Librettist and poet. After numerous years working in Italy, in 1761 Calzabigi took up residence in Vienna where, together with the composer Christoph Willibald Gluck and the theatre director Giacomo Durazzo, he embarked on a reform of opera seria, recasting Metastasian librettos after the fashion and principles of French tragédie en musique. Their first collaboration, in 1762, was Orfeo ed Euridice; Alceste followed in 1767 and Paride ed Elena in 1770. He also contributed to Gluck’s 1761 ballet Don Juan. Calzabigi set out his ideas concerning ‘reform opera’ in a preface to the published edition of Alceste (1769):
- resolved to avoid all those abuses which had crept into Italian opera through the mistaken vanity of singers and the unwise compliance of composers... I sought to reduce music to its true function: that of serving poetry, strengthening the expression of feelings and the interest of situations, without interrupting the action, or weakening it with superfluous ornaments.
Christoph Willibald Gluck and Ranieri de’ Calzabigi, title page of Alceste, Vienna 1767
- Mozart Relevance
Mozart was clearly aware – as was the whole of the operatic world – of both Calzabigi’s prominence and his operatic reforms. Calzabigi is mentioned once in the family correspondence when, on 11-12 February 1778 Leopold Mozart wrote to Wolfgang concerning what he saw as his son’s ill-conceived plan to travel with Aloysia Weber, a budding soprano, on tour to Italy:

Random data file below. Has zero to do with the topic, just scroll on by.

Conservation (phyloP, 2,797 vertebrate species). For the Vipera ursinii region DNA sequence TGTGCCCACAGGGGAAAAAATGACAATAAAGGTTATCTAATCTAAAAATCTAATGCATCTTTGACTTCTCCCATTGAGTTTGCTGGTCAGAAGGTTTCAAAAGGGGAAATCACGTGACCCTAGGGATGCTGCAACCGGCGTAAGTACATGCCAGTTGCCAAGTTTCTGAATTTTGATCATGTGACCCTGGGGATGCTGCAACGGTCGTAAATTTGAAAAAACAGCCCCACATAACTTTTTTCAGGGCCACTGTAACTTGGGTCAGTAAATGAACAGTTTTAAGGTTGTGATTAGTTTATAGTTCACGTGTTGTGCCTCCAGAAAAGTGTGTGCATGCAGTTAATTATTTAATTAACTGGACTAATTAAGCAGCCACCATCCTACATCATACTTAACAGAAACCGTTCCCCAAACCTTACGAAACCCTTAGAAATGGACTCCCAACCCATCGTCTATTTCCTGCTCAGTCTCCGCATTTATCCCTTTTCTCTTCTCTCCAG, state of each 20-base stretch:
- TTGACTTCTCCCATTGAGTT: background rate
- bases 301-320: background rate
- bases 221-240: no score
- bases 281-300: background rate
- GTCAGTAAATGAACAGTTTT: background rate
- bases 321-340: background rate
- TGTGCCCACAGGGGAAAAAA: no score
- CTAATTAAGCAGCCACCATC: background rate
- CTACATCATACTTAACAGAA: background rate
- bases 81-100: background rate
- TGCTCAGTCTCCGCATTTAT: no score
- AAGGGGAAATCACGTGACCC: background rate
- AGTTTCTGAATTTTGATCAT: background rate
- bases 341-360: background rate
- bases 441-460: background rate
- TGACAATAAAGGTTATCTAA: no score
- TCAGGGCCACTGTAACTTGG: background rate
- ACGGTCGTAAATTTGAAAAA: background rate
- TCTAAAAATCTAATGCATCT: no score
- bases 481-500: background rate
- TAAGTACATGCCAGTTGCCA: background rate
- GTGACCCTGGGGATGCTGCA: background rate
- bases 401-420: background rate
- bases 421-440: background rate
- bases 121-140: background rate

- You are thinking of taking her to Italy as a prima donna. Tell me, do you know of any prima donna who, without having first appeared many times in Germany, has walked on to the stage in Italy as a prima donna? In how many operas did not Signora Bernasconi sing in Vienna, and operas too of the most passionate type, produced under the very severe criticism and direction of Gluck and Calzabigi?
Mozart’s opera buffa La finta giardiniera K196 (1775) is thought to have been based by the librettist, Marco Coltellini, on a text written by Calzabigi for Pasquale Anfossi’s setting (1774, Teatro delle Dame, Rome). In 1779, Mozart set the text ‘Popoli di Tessaglia—Io non chiedo, eterni Dei’ K316 from act I, scene 2 of Alceste.
- Date 1
- 1714-12-23 Naples
- Date 2
- 1795-7-31 Naples
- Vienna, Austria